Generating changelog automatically with Standard Version

Git JavaScript

The creation of software usually takes place across multiple iterations, and our code changes often. Because of that, we need a way to describe this process with the use of versions.

There are quite a few ways to do that. Recently the most widely adopted approach seems to be semantic versioning. It involves a sequence of three digits separated with dots.

  • Major version
    Increasing the major version number means that we introduced a breaking change. Our users might probably need to alter their code to adapt to it
  • Minor version
    Bumping the minor version number indicates that we introduce a feature that adds functionality in a backward-compatible way
  • Patch version
    If our new release increases just the patch version number means introducing a backward-compatible bug fix

If you want to know more about how to deal with Semantic Versioning in your package.json file, check out Keeping your dependencies in order when using NPM

When our codebase evolves, it might be challenging to track all of the changes accurately.  Fortunately, we have tools that help us do just that.

Using Conventional Commits

The Standard Version utility can figure out a proper release version and generate a changelog file for us. To do that, we need to follow a Conventional Commits specification.

The Conventional Commits provides a way for us to mark our changes as new features or fixes. Therefore, Standard Version can infer the version based on that and generate a changelog.

The “fix” type indicates that this commit removes a bug in the codebase. Creating a release with such a commit results in bumping the patch version

Creating a “feat” commit means introducing a new feature. Therefore, it increases the minor version.

A commit marked as a breaking change results in increasing the major version. We can create it either by appending the    sign, or adding the information in the footer.

We can use many different types of commits, such as:

  • test – when modifying existing tests, or adding new ones
  • refactor – changing the code in a way that does not fix a bug nor adds features
  • docs – modifying the documentation
  • chore – routine tasks such as updating dependencies
  • build – affecting the way the application builds

We can make any of the above commits more precise by adding a scope.

Even without the benefits such as generating the changelog and dealing with the semantic versioning, using the above convention make our commits more explicit and meaningful.

Introducing Standard Version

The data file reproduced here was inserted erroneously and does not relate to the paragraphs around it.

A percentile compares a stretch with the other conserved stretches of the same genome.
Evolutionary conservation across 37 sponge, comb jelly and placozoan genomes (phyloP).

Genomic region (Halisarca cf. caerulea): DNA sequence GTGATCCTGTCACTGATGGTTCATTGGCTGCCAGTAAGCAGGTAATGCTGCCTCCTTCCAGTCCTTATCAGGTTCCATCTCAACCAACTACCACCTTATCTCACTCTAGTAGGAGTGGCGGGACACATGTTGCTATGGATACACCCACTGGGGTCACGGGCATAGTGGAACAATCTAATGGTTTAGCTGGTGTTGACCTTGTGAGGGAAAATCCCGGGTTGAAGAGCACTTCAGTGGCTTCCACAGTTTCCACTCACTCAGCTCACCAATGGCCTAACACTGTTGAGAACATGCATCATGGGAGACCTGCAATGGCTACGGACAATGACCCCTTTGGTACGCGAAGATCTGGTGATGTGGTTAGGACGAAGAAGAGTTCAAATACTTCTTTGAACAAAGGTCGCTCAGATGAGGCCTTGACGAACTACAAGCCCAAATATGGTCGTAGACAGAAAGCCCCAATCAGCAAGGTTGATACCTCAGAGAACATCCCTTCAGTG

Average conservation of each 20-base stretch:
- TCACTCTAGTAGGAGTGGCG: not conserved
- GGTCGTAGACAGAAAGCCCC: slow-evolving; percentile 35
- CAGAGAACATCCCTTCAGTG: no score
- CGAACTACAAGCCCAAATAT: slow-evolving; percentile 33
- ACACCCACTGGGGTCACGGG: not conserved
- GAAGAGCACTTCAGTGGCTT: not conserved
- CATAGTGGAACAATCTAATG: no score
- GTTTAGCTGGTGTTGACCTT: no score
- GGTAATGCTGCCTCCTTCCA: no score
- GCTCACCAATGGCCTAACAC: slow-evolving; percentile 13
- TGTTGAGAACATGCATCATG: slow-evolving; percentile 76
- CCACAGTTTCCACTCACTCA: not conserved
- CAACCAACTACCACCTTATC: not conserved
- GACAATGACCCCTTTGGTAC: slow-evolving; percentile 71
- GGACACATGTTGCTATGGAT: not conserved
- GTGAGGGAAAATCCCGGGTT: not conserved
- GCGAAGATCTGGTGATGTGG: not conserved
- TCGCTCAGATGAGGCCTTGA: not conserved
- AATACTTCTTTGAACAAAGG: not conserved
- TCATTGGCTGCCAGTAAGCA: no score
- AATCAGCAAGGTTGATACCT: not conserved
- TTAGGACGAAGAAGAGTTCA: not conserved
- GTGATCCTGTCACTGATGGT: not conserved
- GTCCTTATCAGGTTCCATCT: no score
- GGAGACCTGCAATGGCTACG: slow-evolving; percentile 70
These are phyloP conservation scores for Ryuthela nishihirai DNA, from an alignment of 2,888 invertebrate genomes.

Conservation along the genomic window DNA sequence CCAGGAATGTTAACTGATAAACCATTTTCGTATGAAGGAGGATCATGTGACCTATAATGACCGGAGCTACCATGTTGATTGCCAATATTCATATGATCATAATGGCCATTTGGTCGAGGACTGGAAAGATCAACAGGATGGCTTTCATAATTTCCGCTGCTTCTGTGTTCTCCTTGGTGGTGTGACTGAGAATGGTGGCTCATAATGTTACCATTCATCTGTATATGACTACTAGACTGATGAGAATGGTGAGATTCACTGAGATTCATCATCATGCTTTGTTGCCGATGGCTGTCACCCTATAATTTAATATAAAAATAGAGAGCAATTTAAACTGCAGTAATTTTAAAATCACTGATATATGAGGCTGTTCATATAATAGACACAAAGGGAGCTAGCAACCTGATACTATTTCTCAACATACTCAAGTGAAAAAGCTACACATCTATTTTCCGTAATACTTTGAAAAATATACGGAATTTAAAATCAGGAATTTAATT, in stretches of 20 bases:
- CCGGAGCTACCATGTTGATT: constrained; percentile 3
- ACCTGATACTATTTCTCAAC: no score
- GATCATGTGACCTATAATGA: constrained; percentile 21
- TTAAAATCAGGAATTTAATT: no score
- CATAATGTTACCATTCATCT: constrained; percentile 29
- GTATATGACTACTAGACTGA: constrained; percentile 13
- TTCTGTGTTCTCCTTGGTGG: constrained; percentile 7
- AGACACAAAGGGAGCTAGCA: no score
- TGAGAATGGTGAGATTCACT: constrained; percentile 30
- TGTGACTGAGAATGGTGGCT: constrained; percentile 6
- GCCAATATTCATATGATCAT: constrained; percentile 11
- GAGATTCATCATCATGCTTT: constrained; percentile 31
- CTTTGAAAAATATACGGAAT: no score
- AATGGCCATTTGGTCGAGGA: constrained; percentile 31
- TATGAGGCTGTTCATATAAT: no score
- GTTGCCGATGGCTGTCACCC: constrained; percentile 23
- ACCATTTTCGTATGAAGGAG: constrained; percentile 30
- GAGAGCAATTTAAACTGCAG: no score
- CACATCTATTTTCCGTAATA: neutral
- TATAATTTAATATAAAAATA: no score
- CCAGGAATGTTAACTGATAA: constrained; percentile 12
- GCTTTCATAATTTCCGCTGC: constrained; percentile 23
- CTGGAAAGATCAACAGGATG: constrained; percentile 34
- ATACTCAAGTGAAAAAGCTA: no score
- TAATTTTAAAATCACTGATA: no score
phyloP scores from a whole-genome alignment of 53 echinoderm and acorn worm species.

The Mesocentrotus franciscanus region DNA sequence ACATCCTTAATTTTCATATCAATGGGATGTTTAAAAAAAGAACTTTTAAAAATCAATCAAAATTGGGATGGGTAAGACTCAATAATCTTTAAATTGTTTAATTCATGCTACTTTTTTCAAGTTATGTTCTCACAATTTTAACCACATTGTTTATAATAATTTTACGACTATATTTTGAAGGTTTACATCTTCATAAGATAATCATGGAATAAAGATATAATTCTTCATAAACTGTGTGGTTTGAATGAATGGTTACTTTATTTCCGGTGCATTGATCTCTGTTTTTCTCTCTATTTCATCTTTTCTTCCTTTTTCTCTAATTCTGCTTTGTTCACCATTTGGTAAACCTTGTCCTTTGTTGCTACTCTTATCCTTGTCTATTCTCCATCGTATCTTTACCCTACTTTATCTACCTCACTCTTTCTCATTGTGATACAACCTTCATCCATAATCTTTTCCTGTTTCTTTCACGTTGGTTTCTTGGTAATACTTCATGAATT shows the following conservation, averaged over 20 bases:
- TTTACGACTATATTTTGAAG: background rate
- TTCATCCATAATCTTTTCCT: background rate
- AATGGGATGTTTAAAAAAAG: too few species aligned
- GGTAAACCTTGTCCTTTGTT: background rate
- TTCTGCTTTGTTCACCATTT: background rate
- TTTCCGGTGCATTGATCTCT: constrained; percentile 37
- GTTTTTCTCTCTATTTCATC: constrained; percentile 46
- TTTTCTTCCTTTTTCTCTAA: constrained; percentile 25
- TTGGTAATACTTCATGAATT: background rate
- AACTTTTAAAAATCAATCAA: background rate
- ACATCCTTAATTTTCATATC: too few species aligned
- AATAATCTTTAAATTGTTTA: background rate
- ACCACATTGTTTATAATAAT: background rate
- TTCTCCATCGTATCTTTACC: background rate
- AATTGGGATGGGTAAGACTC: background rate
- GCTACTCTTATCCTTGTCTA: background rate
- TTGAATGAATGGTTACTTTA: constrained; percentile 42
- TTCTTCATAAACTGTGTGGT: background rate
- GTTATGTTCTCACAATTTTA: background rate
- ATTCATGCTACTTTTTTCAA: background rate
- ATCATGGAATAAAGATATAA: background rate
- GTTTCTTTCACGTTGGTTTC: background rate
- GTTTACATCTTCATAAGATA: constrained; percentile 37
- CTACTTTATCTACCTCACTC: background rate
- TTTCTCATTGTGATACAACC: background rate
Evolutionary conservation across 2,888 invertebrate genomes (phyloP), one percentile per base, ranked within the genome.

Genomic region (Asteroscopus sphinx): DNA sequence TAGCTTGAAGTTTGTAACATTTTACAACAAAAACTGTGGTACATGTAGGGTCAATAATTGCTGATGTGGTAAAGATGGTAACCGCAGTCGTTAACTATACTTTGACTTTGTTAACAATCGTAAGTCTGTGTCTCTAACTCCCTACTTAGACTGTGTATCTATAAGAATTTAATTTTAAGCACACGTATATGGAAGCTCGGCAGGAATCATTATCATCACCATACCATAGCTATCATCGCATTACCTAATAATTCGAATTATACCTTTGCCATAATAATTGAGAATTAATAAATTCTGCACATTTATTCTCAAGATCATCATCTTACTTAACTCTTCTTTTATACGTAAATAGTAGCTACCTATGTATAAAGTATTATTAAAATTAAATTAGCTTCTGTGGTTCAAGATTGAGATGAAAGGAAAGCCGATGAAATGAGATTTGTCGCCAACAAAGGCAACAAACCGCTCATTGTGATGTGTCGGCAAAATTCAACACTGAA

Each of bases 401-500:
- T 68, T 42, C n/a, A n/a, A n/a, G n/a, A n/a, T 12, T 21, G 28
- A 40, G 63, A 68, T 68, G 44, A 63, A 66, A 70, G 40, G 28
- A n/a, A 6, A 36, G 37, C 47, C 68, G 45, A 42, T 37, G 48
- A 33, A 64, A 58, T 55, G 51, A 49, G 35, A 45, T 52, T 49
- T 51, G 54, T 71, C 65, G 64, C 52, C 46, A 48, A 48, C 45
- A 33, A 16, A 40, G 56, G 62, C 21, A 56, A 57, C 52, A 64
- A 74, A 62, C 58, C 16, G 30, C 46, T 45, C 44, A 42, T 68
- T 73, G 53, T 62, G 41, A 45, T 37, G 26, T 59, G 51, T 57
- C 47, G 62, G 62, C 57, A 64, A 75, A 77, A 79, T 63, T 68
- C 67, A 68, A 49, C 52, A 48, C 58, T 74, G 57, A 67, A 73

Thanks to using the Conventional Commits, we can now start using the Standard Version.

Now, we need to add it to our   in  .

When we create the first release, we might want to pass some additional parameters.

✖ skip version bump on first release
✔ created
✔ outputting changes to
✔ committing
✔ tagging release v1.0.0
ℹ Run git push --follow-tags origin master to publish

A few important things are happening above. The most noticeable is the fact that we now have a CHANGELOG file. Since my initial commit was a  , it does not mention any features.

Because we’ve used the   flag, our version in the   hasn’t changed.

The thing we need to look deeper now are the Git tags.

Working with Tags

In this part of the Getting geeky with Git series, we learn that both branches and tags refer to a specific commit. With tagging, we can point to a specific point in the repository’s history. A common use-case for tags is versioning.

When we run  , Standard Version creates a new tag for us. We can list all of our tags with  :

v1.0.0 chore(release): 1.0.0

We can also see here that Standard Version automatically committed all of the changes to the changelog.

The Standard Version suggests that we now run  . This pushes all of our changes along with the tags.

When Standard Version runs, it figures out the changelog and the version by comparing the changes with the latest tag version on your local repository. If you don’t have the latest tags fetched, you might run into unexpected results when generating the changelog. I’ve bumped into this issue in the past.

To make sure that you have all of the tags fetched, you can run  .

Making further changes

Now let’s make some additional changes, and let’s see how the Standard Version works.

fix: prevent the application from crashing

Doing the above adds the following to the changelog:

Above, we can see that the patch version is bumped because we only committed a bug fix. Now, let’s add a feature.

feat: add the possibility to filter posts

chore(gitignore): add node_modules

We can notice that only relevant information is added, and the   gets omitted. Now, let’s add some breaking changes.

feat(Posts): add pagination to the posts endpoint
BREAKING CHANGE: now the result might not contain all posts

fix(Posts)!: change the way that the posts are filtered to deal with a bug

This time Standard Version bumps the major number because of breaking changes.

We can also view all of our tags on GitHub, for example.


In this article, we’ve learned how to use Standard Version to generate a changelog and deal with the versioning. To do so, we’ve learned about the Conventional Commits. We’ve also briefly got to know what purpose tags serve in Git. All of that can help us to make our repository cleaner and let the Standard Version library do the heavy lifting.

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